Perseverance after Obergefell v. Hodges

07-26-2015Weekly ReflectionFr. Will Schmid

On June 26, 2015, the United States Supreme Court in the Obergefell v. Hodges case ruled in a narrow 5-4 decision that "the 14th Amendment requires a State to license a marriage between two people of the same sex and to recognize a marriage between two people of the same sex when their marriage was lawfully licensed and performed out-of-state." In the wake of this decision many Catholics have found themselves asking troubling questions. "What does this mean for the Catholic Church?" "Will the Church participate in same sex marriages?" "How should I respond to my family members and friends who are in favor of the Supreme Court's decision?"

The Catholic response to the recent ruling is challenging for a number of reasons. First, the issue of gay marriage is an emotionally charged issue that often draws a quick and aggressive emotional response prior to any opportunity for healthy dialogue. People on both sides of the issue are finding themselves labeled and judged before their thoughts on the issue are even articulated. In particular, Catholics often find themselves referred to as "bigots" or "homophobes" before being given an opportunity to express why the Catholic faith is opposed to same-sex marriage. This has made it very difficult for Catholics to embrace, understand, and articulate their beliefs. The immediate, premature, and aggressive emotional reaction to anyone who opposes same-sex marriage is a form of 21st century religious persecution. If we cannot be given an opportunity for healthy and rational dialogue, all discussion and argumentation will be fruitless. Second, it's hard to know the exact ramifications of this particular Supreme Court decision because it carries with it the potential to touch upon so many other issues. The following are a few examples:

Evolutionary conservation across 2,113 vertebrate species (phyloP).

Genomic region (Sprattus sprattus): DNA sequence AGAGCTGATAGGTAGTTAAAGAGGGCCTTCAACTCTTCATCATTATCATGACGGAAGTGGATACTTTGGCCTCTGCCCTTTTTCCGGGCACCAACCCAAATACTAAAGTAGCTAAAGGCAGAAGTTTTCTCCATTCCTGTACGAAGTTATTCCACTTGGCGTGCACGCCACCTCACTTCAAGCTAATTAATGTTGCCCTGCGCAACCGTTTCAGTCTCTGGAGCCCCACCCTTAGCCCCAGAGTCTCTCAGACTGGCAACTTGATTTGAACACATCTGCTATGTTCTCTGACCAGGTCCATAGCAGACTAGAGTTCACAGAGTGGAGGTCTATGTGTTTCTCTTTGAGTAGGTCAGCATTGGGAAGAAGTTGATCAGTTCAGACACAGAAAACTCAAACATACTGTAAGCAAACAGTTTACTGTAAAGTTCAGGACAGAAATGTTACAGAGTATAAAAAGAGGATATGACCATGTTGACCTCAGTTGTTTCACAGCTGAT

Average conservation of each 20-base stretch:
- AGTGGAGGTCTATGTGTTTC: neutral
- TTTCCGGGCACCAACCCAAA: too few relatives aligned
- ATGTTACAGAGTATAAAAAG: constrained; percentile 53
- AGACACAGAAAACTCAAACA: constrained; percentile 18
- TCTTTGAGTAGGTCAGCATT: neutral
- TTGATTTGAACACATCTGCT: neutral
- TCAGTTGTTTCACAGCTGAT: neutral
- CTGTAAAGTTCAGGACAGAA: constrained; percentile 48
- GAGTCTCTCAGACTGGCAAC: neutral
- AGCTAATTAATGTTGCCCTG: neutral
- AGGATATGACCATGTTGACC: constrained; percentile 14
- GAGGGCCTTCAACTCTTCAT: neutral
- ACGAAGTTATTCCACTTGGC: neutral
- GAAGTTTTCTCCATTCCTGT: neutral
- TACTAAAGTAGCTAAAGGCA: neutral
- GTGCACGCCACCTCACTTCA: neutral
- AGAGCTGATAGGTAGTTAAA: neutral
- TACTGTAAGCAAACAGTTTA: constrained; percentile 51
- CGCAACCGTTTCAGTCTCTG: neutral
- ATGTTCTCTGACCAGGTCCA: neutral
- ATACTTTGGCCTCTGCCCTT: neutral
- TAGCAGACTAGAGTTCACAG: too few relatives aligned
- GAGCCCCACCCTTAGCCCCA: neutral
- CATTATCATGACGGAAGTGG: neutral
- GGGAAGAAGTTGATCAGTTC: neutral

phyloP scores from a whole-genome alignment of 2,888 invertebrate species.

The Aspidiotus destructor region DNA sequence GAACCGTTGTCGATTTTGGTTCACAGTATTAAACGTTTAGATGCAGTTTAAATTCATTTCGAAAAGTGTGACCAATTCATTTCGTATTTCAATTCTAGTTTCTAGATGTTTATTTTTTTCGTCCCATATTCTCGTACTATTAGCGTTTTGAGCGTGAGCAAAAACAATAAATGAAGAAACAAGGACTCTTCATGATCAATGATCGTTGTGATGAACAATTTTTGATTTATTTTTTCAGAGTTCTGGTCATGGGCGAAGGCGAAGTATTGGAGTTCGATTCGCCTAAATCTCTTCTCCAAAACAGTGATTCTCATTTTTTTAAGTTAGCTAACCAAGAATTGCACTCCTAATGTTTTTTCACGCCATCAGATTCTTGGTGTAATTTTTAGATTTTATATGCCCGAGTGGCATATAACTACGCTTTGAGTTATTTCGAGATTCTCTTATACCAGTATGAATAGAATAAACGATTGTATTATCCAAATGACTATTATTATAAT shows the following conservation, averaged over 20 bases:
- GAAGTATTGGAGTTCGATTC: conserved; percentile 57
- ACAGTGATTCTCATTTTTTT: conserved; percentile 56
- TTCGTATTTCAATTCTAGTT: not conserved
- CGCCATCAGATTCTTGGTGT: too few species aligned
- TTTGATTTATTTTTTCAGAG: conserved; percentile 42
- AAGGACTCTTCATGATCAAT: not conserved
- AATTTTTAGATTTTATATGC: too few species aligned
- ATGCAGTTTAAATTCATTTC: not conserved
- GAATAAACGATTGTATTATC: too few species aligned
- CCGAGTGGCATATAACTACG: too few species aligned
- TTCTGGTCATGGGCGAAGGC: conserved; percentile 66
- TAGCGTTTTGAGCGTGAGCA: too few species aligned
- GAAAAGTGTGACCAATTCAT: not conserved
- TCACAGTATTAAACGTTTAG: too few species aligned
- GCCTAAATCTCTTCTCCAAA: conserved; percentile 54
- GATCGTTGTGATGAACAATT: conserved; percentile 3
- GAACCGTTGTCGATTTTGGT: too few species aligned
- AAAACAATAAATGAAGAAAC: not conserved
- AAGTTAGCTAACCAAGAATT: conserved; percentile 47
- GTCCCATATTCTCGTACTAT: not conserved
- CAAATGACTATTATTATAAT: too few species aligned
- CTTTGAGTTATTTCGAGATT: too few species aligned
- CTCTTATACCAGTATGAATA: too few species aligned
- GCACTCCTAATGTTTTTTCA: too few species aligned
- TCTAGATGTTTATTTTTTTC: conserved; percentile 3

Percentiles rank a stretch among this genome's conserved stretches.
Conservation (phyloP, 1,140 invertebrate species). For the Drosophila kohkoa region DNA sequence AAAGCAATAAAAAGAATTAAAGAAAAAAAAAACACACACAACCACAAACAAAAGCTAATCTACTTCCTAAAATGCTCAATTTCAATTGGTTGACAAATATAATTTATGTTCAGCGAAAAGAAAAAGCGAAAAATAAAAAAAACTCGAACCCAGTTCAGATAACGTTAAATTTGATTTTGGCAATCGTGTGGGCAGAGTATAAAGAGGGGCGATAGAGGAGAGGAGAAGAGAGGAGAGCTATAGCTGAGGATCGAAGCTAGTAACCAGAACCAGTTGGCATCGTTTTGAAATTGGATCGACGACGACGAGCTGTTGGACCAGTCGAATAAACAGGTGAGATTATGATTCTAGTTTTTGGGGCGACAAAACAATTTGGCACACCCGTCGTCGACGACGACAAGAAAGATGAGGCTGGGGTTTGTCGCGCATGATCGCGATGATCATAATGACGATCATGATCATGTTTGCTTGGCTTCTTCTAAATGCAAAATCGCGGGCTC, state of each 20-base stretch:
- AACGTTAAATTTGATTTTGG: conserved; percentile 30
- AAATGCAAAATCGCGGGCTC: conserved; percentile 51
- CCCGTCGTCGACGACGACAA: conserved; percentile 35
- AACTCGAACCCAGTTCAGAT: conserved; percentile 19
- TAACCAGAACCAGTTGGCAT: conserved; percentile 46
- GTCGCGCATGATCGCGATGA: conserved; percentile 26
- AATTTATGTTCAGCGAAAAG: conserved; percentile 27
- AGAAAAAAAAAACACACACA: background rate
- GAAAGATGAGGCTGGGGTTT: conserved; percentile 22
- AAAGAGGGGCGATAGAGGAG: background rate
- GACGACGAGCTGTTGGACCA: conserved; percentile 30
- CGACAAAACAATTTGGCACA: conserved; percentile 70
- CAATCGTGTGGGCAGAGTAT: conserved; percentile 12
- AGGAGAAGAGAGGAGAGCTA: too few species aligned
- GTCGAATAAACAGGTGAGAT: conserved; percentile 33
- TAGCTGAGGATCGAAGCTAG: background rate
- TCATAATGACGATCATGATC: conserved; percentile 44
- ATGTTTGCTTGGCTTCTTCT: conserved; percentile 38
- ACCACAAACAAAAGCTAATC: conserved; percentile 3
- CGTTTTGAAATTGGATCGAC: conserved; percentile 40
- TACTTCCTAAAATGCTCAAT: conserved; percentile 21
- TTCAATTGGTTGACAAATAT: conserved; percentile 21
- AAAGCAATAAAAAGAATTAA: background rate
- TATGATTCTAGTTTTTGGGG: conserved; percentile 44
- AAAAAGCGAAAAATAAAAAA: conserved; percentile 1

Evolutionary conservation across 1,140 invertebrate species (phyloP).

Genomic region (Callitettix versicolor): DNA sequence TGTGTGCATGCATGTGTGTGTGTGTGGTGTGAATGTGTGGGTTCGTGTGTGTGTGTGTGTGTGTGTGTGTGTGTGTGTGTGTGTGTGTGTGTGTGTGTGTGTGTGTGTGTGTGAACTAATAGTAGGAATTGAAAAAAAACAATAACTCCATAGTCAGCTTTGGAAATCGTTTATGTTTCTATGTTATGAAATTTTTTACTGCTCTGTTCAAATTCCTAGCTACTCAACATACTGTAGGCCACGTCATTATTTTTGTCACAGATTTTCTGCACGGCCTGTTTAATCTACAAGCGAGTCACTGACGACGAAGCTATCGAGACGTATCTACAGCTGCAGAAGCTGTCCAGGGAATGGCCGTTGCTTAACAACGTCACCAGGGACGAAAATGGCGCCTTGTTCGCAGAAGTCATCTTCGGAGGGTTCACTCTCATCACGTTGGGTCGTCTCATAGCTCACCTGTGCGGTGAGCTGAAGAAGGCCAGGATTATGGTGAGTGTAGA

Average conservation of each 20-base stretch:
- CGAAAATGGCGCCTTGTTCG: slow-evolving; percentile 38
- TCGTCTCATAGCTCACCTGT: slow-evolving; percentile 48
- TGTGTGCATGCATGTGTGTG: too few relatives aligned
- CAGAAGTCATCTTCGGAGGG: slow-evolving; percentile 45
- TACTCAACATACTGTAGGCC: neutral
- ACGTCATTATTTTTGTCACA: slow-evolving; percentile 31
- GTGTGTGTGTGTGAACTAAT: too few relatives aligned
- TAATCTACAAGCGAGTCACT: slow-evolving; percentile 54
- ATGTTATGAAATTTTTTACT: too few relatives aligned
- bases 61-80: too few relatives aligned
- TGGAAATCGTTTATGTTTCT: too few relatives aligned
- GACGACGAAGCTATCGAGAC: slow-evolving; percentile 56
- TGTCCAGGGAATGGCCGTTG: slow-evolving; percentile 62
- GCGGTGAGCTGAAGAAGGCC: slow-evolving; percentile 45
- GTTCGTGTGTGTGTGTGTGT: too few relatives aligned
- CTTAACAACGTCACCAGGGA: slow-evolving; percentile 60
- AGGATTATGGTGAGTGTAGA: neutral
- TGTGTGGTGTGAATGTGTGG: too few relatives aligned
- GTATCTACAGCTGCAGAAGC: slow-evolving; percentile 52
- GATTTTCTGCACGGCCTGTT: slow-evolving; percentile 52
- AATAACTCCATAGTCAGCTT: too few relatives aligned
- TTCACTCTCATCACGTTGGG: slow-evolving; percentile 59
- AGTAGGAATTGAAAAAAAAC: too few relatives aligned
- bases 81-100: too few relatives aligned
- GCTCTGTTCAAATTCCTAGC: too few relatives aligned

• If the complementarity of the sexes is not an essential element of marriage, why must the limited number of parties be an essential element? Is the legalization of polygamy on the horizon? Chief Justice Roberts made this specific observation in his dissenting opinion.
  • What about the authority of the clergy in civil marriages? Will this decision eventually result in a separation of civil and religious marriages?
  • What about federal sexual orientation and gender identity legislation? What future legislation will arise in the name of this decision, and how will potential future legislation effect Catholic business owners and Catholic organizations? In what ways might this threaten our religious freedom?
  • What about the rites of children? Does a child have a right to a mother and a father? Is this Supreme Court decision not another example of how our country has decided to place the desires of adults over the rights of children?

As you can see, every decision has effects. There is no such thing as a consequence-less choice. When we knock down one domino, other dominoes will also fall. It is hard to know exactly which dominoes will fall as a result of this decision. The potential landscape created by this decision is massive.

From a Catholic perspective, discussion on the Obergefell v. Hodges decision must begin with the re-emphasis of the Catholic teaching on the dignity of each and every human person. Every verbal discussion, social media posting, email, and written comment should be constructed with respect, compassion, and sensitivity for all parties involved. Regardless of where we may stand on the issue, we must remember that each and every person has inherent dignity and that this dignity must always be upheld in every arena of communication.